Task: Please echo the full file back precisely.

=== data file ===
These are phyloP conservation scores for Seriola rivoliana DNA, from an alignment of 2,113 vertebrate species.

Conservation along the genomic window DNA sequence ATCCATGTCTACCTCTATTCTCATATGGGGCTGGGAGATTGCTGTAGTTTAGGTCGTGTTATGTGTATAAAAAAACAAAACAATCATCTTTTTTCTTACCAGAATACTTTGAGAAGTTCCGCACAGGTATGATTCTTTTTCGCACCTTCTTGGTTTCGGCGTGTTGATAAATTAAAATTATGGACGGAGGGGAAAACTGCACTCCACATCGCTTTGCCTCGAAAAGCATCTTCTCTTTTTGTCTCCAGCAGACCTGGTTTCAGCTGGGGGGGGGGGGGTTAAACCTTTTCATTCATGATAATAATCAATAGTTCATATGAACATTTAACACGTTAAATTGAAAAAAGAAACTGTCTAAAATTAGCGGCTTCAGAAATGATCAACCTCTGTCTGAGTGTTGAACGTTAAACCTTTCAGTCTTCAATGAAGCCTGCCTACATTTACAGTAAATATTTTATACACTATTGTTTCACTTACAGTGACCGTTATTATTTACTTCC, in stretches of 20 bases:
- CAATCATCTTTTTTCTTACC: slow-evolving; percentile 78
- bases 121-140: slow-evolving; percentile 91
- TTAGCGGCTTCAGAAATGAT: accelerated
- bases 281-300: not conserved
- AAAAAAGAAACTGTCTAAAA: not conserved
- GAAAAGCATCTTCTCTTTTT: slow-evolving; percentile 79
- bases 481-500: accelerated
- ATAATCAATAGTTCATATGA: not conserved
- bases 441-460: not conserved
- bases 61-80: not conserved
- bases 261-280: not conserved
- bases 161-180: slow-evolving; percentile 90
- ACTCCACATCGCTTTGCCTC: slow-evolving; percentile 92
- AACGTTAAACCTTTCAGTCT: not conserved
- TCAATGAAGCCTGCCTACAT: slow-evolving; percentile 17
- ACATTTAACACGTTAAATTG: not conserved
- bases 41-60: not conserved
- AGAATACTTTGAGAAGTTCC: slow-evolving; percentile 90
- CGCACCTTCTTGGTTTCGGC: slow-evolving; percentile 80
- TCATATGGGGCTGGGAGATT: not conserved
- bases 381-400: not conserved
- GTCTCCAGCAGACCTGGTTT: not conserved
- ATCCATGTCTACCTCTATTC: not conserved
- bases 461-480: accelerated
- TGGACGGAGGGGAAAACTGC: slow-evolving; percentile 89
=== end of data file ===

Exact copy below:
These are phyloP conservation scores for Seriola rivoliana DNA, from an alignment of 2,113 vertebrate species.

Conservation along the genomic window DNA sequence ATCCATGTCTACCTCTATTCTCATATGGGGCTGGGAGATTGCTGTAGTTTAGGTCGTGTTATGTGTATAAAAAAACAAAACAATCATCTTTTTTCTTACCAGAATACTTTGAGAAGTTCCGCACAGGTATGATTCTTTTTCGCACCTTCTTGGTTTCGGCGTGTTGATAAATTAAAATTATGGACGGAGGGGAAAACTGCACTCCACATCGCTTTGCCTCGAAAAGCATCTTCTCTTTTTGTCTCCAGCAGACCTGGTTTCAGCTGGGGGGGGGGGGGTTAAACCTTTTCATTCATGATAATAATCAATAGTTCATATGAACATTTAACACGTTAAATTGAAAAAAGAAACTGTCTAAAATTAGCGGCTTCAGAAATGATCAACCTCTGTCTGAGTGTTGAACGTTAAACCTTTCAGTCTTCAATGAAGCCTGCCTACATTTACAGTAAATATTTTATACACTATTGTTTCACTTACAGTGACCGTTATTATTTACTTCC, in stretches of 20 bases:
- CAATCATCTTTTTTCTTACC: slow-evolving; percentile 78
- bases 121-140: slow-evolving; percentile 91
- TTAGCGGCTTCAGAAATGAT: accelerated
- bases 281-300: not conserved
- AAAAAAGAAACTGTCTAAAA: not conserved
- GAAAAGCATCTTCTCTTTTT: slow-evolving; percentile 79
- bases 481-500: accelerated
- ATAATCAATAGTTCATATGA: not conserved
- bases 441-460: not conserved
- bases 61-80: not conserved
- bases 261-280: not conserved
- bases 161-180: slow-evolving; percentile 90
- ACTCCACATCGCTTTGCCTC: slow-evolving; percentile 92
- AACGTTAAACCTTTCAGTCT: not conserved
- TCAATGAAGCCTGCCTACAT: slow-evolving; percentile 17
- ACATTTAACACGTTAAATTG: not conserved
- bases 41-60: not conserved
- AGAATACTTTGAGAAGTTCC: slow-evolving; percentile 90
- CGCACCTTCTTGGTTTCGGC: slow-evolving; percentile 80
- TCATATGGGGCTGGGAGATT: not conserved
- bases 381-400: not conserved
- GTCTCCAGCAGACCTGGTTT: not conserved
- ATCCATGTCTACCTCTATTC: not conserved
- bases 461-480: accelerated
- TGGACGGAGGGGAAAACTGC: slow-evolving; percentile 89